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The Reasonableness of Christianity with a Discourse of Miracles & Part of a Third Letter Concerning Toleration (Library of Modern Religious Thought)
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The Reasonableness of Christianity with a Discourse of Miracles & Part of a Third Letter Concerning Toleration (Library of Modern Religious Thought)

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3.62  ·  Rating Details ·  77 Ratings  ·  4 Reviews
A new and manageable edition of Locke has been badly needed. Professor Ramsey's judicious editing of these important texts fills the need and greatly enhances the value of the texts for the modern reader. Included are The Reasonablesness of Christianity, A Discourse on Miracles, A Further Note on Miracles, and some passages from A Third letter concerning Toleration. Each w ...more
paper, 104 pages
Published June 1st 1958 by Stanford University Press
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Ryan Linkous
Sep 19, 2015 Ryan Linkous rated it liked it
Unlike many modern philosophers, Locke writes clearly and has some interesting ideas. However, his ideas are very dangerous and counter-intuitive to the Christian faith (and I recognize that I have been shaped by some of these throughout the years). Why so dangerous? Mainly because he uses Christian language to undermine the faith. He doesn't light the fuse, but he lays the TNT for others to.

What's the big deal?
1. Locke makes Scripture and the Christian theological tradition subservient to reaso
...more
ZaRi
"...when I had gone through the whole, and saw what a plain, simple, reason able thing Christianity was, suited to all conditions and capacities ; and in the morality of it now, with divine authority, established into a legible law, so far surpassing all that philosophy and human reason had attained to, or could possibly make effectual to all degrees of man kind ; I was flattered to think it might be of some use in the world ; especially to those, who thought either that there was no need of rev ...more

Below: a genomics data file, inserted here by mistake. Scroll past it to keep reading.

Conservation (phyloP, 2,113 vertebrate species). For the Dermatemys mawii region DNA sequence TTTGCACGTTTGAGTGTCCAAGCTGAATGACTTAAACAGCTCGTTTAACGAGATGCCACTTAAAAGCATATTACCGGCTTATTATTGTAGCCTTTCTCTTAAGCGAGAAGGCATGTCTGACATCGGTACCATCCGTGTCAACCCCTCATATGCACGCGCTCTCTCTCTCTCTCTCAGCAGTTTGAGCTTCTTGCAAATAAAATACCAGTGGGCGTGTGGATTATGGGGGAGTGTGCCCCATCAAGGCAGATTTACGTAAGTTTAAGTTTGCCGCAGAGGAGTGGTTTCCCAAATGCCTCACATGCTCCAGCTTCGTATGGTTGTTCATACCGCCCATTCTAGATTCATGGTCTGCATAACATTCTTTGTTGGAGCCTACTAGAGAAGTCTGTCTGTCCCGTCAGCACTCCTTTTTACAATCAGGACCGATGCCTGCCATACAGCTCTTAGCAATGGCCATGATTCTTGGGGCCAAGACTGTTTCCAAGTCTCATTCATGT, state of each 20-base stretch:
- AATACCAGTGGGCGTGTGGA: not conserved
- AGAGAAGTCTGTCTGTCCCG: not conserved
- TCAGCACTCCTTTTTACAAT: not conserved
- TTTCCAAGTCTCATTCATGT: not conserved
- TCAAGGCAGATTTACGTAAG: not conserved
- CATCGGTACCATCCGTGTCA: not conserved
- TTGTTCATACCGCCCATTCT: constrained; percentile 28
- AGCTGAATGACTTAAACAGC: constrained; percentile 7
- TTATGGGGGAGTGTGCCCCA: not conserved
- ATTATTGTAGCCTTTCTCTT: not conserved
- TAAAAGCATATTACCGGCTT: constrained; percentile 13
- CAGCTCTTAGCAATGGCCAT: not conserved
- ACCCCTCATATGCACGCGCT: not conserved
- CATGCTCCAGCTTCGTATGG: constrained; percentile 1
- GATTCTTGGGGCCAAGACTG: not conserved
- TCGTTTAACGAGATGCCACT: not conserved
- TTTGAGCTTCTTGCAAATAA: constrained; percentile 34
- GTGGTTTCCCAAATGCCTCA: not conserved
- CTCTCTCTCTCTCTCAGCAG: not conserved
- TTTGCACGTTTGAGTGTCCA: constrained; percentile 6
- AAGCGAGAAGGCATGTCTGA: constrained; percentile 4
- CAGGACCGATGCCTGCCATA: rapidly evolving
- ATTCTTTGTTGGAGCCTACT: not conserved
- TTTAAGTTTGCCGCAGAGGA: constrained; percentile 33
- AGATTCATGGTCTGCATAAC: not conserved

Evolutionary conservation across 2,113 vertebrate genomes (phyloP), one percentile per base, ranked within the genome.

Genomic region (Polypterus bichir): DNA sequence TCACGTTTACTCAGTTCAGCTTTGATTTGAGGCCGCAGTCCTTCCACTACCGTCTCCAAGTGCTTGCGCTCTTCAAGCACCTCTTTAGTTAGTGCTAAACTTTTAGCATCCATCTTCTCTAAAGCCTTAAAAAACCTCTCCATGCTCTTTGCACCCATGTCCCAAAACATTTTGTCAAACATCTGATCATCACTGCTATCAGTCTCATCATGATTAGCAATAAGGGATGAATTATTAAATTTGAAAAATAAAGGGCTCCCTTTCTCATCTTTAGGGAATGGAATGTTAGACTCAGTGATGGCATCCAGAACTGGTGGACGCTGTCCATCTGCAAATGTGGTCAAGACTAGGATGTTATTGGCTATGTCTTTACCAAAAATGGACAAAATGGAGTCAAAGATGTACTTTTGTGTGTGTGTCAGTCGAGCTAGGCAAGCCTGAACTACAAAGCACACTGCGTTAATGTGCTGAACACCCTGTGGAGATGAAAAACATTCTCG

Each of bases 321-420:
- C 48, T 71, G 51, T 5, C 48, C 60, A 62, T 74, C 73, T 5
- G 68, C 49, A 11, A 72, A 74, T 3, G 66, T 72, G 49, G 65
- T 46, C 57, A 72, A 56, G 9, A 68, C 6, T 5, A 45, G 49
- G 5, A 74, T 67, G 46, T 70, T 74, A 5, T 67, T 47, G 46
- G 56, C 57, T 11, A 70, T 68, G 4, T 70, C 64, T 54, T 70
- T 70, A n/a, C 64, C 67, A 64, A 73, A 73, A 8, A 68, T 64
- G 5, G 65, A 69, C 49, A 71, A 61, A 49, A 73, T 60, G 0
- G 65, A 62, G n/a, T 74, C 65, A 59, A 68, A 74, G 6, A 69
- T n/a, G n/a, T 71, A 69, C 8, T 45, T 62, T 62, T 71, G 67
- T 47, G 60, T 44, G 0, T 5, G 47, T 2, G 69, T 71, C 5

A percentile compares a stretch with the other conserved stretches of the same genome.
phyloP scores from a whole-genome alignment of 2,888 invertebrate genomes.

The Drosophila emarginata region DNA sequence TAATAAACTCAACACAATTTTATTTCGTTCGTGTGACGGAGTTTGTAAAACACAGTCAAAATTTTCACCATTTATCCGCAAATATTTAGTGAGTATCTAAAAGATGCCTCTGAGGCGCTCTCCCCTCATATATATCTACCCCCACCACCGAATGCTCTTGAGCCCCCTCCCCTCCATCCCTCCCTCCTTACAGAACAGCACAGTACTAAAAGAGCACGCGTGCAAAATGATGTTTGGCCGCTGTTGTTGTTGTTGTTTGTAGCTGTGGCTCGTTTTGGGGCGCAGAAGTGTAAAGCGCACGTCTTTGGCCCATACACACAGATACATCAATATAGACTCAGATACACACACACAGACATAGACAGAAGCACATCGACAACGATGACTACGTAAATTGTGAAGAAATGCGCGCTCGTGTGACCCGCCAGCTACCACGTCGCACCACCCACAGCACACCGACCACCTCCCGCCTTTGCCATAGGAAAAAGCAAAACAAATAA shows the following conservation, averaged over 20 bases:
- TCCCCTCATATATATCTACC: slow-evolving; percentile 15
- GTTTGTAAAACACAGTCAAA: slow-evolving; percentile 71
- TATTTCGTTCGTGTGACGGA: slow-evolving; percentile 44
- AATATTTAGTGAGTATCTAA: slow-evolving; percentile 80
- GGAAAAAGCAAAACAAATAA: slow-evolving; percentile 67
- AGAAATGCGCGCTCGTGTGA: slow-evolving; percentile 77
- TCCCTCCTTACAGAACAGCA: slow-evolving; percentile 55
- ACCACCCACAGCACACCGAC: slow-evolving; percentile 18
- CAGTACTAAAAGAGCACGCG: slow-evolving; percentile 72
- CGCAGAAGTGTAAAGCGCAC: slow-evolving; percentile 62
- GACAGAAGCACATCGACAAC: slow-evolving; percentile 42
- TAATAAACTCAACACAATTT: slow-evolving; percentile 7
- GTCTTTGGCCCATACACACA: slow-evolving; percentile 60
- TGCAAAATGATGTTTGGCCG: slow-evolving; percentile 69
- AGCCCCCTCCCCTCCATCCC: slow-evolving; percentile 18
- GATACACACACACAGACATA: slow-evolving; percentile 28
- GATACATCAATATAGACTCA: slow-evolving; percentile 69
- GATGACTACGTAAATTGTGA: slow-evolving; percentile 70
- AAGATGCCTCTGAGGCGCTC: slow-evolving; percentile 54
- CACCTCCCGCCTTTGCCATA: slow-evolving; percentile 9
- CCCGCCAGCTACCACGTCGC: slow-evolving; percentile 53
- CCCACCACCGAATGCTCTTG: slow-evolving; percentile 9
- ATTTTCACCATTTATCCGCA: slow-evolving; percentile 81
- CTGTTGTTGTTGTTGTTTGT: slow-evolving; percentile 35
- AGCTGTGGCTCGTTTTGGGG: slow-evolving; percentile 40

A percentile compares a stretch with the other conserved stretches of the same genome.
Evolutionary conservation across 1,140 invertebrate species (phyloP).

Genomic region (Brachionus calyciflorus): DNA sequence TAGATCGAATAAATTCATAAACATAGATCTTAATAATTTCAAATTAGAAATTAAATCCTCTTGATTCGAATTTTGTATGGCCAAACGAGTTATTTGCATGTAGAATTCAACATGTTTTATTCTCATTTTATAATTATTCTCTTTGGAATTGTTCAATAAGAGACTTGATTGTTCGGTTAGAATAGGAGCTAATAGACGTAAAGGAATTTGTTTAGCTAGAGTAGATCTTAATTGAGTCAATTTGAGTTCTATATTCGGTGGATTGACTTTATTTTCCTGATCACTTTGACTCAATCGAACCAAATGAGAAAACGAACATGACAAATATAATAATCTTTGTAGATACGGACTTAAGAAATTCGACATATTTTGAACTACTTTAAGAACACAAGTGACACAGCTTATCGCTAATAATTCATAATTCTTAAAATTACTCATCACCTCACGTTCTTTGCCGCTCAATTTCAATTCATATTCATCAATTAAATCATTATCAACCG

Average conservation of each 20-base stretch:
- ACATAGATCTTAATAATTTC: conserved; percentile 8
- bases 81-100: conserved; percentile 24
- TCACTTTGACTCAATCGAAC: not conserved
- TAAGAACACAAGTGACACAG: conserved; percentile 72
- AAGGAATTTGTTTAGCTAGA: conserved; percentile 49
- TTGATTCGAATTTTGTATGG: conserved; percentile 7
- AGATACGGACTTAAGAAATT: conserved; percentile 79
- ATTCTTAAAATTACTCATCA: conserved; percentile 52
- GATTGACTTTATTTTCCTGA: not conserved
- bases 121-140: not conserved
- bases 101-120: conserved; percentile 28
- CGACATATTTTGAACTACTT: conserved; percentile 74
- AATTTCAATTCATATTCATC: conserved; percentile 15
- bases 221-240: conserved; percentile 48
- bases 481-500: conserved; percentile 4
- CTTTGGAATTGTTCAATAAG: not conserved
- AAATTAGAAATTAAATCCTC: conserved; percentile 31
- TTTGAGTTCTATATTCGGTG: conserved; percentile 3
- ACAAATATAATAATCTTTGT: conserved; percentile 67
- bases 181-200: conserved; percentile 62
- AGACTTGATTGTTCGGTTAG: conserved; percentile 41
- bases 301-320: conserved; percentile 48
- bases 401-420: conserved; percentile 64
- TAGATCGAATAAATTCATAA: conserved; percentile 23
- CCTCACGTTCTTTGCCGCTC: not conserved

Jeremy
Aug 15, 2013 Jeremy rated it liked it
I am not convinced that Locke really proves the reasonableness of Christianity. He assumes many things that philosophers who followed him (e.g., David Hume) did not assume (e.g., the reality of miracles). Locke is an important figure in the genealogy of philosophy, but I wouldn't go to him first to see the reasonableness of Christianity.

Furthermore, Locke seems to enjoy taking shots at systematic theology. But, really, all he is doing in this book is his own systematic theology.

62: authority
69:
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Jonathan Green
Jul 15, 2010 Jonathan Green rated it liked it
An empiricist tries to explain faith and it ain't pretty, but still worth the intellectual excercise.
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Librarian Note: There is more than one author in the GoodReads database with this name.

John Locke was an English philosopher. Locke is considered the first of the British Empiricists, but is equally important to social contract theory. His ideas had enormous influence on the development of epistemology and political philosophy, and he is widely regarded as one of the most influential Enlightenmen
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